Corporates boost the economy and can bring some best practices from abroad but once the Bulgarian market is mature enough, they will move on to the next emerging one. Affordability still plays a big role. Big corporates don’t come to Denmark or The Netherlands setting up R&D centers there unless they want specific talent, specialists in a given domain only available in these locations.
What should the Bulgarian corporates do?
Well, very few of the Bulgarian corporates are actually innovating. They are still learning the capitalistic playbook and how to make money now and there is no innovation playbook. In Holland, one of the most important moves in that direction was made by Startupbootcamp’s co-founders Patrick and Ruud who started Innoleaps and taught big companies to think like startups, actually learning how the innovation process works. But if that’s a focused effort even in Holland, then, of course, it’s much more difficult to drag the Bulgarian corporates into this. It’s a move that’s starting but it’s one of those realities where Bulgaria is 2-3 years behind.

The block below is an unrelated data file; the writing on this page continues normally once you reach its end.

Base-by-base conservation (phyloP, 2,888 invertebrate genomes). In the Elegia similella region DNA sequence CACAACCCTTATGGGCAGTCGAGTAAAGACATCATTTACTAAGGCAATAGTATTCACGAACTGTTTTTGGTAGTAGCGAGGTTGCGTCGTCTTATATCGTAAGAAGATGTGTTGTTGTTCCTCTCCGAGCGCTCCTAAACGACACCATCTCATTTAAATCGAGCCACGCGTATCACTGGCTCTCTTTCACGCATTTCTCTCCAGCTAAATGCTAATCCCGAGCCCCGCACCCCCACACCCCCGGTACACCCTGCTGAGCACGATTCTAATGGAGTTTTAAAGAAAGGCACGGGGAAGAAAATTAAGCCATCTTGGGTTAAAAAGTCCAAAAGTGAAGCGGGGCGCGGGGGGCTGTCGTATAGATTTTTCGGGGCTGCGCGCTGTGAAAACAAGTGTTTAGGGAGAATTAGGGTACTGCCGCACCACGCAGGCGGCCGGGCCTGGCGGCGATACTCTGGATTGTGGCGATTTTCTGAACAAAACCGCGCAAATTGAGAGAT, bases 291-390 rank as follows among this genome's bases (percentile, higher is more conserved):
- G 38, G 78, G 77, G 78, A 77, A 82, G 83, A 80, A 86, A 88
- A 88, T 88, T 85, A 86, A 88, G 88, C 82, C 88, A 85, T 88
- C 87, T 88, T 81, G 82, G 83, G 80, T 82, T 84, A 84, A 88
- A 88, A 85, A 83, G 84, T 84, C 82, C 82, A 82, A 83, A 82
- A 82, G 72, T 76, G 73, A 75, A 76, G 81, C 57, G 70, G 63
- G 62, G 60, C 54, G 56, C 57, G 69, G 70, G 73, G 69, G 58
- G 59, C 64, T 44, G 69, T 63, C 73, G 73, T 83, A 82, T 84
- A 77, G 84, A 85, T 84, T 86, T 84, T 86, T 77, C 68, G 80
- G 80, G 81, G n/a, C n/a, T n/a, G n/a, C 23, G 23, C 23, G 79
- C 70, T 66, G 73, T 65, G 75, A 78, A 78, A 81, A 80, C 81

A lot of startup innovation also get stifled because the local corporates are not that accessible for testing and experiments, mentoring, or feedback on what’s required. They need to get into the mindset that by funneling money back into an innovation environment that benefits their industry, corporates will indirectly reap benefits as well. It’s not that hard to have ten corporates pooling together 100k euro per year to incubate and accelerate startup projects.
Why are incubators and accelerators so important? Isn’t VC backing enough?
Creating an incubation or acceleration environment is like building a goldmine – it takes lots of heavy equipment and significant effort but once you find the gold, it’s there for everyone. At the same time, investors in small markets like the Bulgarian often act like gold diggers who look for gold on the street, for the ones who already have obvious potential. Yes, you can get rich but it’s not sustainable.